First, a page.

Transforming `erl_parse:abstract_form()` to `erl_syntax:syntaxTree()`

I would like to transform an erl_parse:abstract_form() representation into an erl_syntax:syntaxTree(). Is there a straightforward way to achieve this?

My main reason for wanting this transformation is to annotate AST nodes with typing information. It seems that using functions such as erl_syntax:set_ann/2, erl_syntax:get_ann/1, etc., is the cleanest way to write/read custom annotations to/from syntaxTree() nodes. Is my understanding correct?

One worry I have is this. The docs for erl_syntax state that developers should assume nothing about the internal representation of syntaxTree(), as it could change without notice. Would this mean that pattern matching against tree nodes (like in parse transformations) is discouraged? Using the functions provided by erl_syntax to create AST nodes is sensible in my head. Yet, adopting erl_syntax:type/1, erl_syntax:function_name/1, etc., for controlling the program flow or reading node information seems tedious and inelegant by comparison to pattern matching. Is there a better solution that I have missed?

Lastly, I’ve tried adding custom annotations to abstract_form() trees using the erl_anno module in lieu of using syntaxTree() since the latter representation is very verbose. This approach is hacky at best, however. I gather from the Erlang docs and implementation of erl_anno that this is not a correct way of decorating abstract_form() nodes with custom annotations. The only annotations allowed by erl_anno are column, location, text, line, file, generated, and record. Is this a correct interpretation?

There is a tradeoff - pattern matching will probably result in a smaller code, but will be more fragile. Using functions from erl_syntax will produce more code but will be more stable in the future. Use pattern matching if you want to prototype something fast, but if you know exactly what you want to do and that thing is of a long-term value then go with the second approach.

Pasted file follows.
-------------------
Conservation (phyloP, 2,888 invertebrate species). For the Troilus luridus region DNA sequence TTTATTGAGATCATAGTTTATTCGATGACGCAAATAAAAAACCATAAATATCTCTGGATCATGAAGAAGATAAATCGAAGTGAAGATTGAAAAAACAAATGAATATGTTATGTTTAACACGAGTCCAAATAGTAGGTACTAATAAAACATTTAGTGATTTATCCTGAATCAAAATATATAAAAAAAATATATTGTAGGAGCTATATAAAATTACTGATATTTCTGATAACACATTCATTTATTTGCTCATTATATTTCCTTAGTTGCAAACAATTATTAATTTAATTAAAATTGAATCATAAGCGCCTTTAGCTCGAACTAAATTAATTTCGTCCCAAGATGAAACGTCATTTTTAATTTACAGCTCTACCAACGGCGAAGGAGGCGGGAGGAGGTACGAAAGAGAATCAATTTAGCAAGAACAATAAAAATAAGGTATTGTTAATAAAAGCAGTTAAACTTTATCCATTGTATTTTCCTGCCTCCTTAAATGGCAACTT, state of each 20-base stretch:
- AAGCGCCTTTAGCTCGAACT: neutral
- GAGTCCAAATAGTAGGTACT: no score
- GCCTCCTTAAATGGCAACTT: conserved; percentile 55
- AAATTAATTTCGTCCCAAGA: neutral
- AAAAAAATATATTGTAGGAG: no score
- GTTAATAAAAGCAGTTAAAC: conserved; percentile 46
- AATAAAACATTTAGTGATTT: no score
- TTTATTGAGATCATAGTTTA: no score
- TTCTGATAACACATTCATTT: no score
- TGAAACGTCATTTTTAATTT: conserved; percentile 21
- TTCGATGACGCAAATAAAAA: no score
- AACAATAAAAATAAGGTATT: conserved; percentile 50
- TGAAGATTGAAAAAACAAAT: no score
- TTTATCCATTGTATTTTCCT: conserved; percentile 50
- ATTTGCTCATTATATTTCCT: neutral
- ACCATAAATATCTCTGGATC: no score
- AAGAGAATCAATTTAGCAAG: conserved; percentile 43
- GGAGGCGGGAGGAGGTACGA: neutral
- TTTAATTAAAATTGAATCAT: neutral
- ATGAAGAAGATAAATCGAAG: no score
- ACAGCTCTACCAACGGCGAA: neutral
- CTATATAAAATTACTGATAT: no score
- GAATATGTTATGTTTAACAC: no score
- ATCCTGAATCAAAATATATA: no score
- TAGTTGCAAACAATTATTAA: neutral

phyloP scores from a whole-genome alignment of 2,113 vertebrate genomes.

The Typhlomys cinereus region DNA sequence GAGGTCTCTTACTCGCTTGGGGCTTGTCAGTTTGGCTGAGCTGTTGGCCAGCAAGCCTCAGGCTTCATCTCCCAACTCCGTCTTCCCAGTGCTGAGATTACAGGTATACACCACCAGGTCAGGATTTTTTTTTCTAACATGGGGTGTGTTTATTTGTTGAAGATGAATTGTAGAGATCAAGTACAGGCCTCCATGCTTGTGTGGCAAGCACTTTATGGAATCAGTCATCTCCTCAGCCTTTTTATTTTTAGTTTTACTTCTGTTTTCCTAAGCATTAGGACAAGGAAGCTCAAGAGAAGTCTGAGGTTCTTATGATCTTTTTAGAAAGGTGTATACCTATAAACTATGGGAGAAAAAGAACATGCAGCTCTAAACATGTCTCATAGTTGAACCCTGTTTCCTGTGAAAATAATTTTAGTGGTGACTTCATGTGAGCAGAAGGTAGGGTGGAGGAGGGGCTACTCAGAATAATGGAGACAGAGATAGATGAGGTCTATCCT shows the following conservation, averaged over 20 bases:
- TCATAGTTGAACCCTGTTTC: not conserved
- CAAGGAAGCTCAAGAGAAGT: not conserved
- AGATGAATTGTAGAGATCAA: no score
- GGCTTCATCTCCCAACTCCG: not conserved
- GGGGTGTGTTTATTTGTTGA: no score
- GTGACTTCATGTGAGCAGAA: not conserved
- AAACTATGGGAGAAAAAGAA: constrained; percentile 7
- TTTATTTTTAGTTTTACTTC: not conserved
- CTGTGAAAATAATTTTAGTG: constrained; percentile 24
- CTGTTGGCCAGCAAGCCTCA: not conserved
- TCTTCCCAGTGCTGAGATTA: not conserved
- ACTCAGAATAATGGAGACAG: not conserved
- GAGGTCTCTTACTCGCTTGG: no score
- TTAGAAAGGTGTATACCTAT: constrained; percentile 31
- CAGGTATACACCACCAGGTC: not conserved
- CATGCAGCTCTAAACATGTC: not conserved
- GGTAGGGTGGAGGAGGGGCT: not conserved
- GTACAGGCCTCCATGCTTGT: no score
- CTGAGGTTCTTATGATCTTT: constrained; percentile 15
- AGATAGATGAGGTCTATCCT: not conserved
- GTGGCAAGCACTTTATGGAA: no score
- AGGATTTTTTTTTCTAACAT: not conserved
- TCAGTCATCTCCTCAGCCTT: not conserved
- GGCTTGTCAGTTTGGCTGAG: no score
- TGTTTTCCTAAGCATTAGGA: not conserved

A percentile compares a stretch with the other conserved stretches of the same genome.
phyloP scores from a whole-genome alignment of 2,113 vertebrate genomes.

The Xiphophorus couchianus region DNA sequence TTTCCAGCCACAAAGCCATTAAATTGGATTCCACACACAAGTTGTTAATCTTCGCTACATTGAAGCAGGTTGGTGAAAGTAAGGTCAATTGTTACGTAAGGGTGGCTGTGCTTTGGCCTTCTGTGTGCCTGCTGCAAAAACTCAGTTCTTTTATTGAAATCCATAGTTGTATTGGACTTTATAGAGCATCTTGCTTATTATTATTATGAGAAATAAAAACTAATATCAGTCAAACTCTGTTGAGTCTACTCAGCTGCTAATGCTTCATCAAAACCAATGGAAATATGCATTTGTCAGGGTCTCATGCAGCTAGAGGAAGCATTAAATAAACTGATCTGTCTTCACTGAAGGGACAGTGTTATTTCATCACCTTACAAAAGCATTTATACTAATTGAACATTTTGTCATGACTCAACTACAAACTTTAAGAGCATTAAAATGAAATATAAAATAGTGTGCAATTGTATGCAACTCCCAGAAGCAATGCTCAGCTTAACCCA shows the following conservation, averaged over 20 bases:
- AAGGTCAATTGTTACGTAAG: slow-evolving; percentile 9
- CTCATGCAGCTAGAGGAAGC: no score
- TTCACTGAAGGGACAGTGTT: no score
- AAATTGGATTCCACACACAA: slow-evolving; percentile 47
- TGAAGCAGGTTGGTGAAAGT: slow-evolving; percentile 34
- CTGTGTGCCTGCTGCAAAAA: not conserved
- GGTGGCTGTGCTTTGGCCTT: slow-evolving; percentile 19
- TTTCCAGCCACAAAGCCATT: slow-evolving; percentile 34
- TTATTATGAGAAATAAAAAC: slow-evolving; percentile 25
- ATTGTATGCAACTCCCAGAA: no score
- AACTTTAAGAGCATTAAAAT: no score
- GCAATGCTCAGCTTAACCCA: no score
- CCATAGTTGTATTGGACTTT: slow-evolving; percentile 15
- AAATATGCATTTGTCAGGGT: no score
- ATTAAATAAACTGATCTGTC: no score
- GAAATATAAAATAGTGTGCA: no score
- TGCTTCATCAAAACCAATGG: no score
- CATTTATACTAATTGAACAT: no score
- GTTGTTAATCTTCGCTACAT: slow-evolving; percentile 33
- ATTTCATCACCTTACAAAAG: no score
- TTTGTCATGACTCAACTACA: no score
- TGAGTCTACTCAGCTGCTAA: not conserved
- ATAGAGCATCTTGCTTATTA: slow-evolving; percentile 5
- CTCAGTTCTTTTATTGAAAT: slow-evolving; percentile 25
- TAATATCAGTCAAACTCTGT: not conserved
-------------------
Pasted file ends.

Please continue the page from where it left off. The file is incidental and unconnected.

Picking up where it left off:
erl_anno is restrictive here, but if you can hack it to work, why not? Anno is either just a location or a proplist - and you can insert additional props into it without breaking getters like erl_anno:text/1. I don’t know if that breaks other stuff that use annotations from AST. As I can see, erl_syntax allows custom annotations.

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Thanks for your suggestion. I think what you say regarding prototyping vs. long-term value makes sense. I will probably follow this approach.

I agree with you that erl_anno is a location or a list of key-value tuples. In fact, I’ve inserted such tuples into annotations without problems. I can confirm that it does not disrupt getters such as erl_anno:text/1. I do not know whether it breaks other things in modules that rely on annotations in the AST. I’m hoping that such modules manipulate annotations exclusively via erl_anno, which should not cause things to break.

Now, I what I meant by hacking is this. For an arbitrary list of key-value tuples, erl_anno:is_anno/1 returns false. It only returns true when the key is one of the annotations I mentioned in the original post. This makes my current approach not purely ‘correct’. That being said, I’m using this workaround at the moment.

FWIW, outside tests, erl_anno:is_anno/1 is used only 3 times in whole OTP (merl_transform, erl_eval and erl2html2) and in all of them it doesn’t result in an error.


Thanks for pointing that out. I appreciate your point of view and will follow the pragmatic approach you suggest.

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